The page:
Here my approach with dynamic properties. I decided to let Object "know" or dispatch the properties based upon their ids to the correct player-methods. Another approach would be to just send id and the value of the property to a playerMethod e.g. applyProperty( string id, int value ) and let the player-object dispatch but this would be maybe too generic.
The first approach introduces high coupling between object and player but i think in this case it's ok.

[code]
class Object
{
public:
struct Property
{
std::string id;
int value;
}

void addProperty( Property p );

void affectPlayer( Player* p )
{
iterate over all properties
for ( int i = 0; i < this->properties.size(); i++ )
{
Propoerty& prop = this->properties[i];
if ( prop.id == "hunger_value" )
{
p->handleHunger();
}
else if ( prop.id == "happiness" )
{
p->makeHappy( p.value );
}
else
{
assert( 0 );
}
}
}

private:
vector<Property> properties;
};

Object* cow = new Object();
cow->addProperty( Object ::Property( "hunger_value", 10 ) );
cow->addProperty( Object ::Property( "happiness", 0 ) );
[/code]

Try always to refine your design, the first attempt of a design is never ever that what it will be in the end. Refactor as often as you feel it is necessary to increase code-quality.

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Another approach, which i find from theoretical side very beautiful ( i hate string comparisons ) would be to utilize double-dispatch for applying data to the player. But beware, this approach is rather overengineered and only useful if the properties are really huge.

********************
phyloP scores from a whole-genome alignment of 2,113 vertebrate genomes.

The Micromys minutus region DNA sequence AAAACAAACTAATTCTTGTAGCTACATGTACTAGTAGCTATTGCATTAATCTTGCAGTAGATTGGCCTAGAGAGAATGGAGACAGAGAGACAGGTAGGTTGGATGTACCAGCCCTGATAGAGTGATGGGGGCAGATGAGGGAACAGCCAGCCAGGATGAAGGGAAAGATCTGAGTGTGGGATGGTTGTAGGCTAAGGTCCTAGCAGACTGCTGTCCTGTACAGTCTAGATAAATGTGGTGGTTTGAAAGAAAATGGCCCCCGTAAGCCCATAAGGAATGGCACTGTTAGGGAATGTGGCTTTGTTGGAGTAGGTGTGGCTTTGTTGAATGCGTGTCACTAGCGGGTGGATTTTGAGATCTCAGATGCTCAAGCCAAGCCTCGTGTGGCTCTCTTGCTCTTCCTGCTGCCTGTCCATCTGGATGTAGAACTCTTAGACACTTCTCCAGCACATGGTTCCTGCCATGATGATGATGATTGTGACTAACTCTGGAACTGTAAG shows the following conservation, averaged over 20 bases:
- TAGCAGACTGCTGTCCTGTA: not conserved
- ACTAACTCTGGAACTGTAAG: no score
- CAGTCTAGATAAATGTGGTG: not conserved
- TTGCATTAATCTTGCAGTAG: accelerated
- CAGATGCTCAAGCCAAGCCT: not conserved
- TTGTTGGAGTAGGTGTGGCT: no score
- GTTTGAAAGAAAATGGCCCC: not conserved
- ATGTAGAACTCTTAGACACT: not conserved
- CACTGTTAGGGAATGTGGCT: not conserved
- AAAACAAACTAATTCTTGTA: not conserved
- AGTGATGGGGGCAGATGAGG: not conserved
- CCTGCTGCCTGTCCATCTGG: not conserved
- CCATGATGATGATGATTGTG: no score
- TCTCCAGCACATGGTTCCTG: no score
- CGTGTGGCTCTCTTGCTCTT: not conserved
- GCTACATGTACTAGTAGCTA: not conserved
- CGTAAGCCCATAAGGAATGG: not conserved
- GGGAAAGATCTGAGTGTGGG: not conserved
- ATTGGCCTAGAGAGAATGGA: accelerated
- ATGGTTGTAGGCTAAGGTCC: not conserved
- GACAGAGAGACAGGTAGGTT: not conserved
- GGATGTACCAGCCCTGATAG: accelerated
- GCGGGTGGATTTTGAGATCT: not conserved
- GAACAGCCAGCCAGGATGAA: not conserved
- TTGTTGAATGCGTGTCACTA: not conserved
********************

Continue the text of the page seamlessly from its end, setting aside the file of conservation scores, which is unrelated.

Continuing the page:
[code]
// base class of all properties, contains NO DATA!! only double-dispatch mechanism
class Property
{
public:
void applyToPlayer( Player* p ) = 0;
};

class Happiness : public Property
{
public:
Happiness( int value );

void applyToPlayer( Player* p )
{
p->applyProperty( this );
}
private:
// data
};

class Hunger : public Property
{
public:
void applyToPlayer( Player* p )
{
p->applyProperty( this );
}
private:
// data
};

class Player
{
public:
void applyProperty( Happiness* h )
{
h->someGetter();
...
}

void applyProperty( Hunger* h );
};

class Object
{
public:
void addProperty( Property* p );

void affectPlayer( Player* p )
{
for ( int i = 0; i < this->properties.size(); i++ )
{
Propoerty* prop = this->properties[i];
prop->applyToPlayer( p );
}
}

private:
vector<Property*> properties;
};

Object* cow = new Object();
cow->addProperty( new Happiness( 10 ) );
[/code]

Please note that properties in the vector now must be a pointer to support virtual-methods.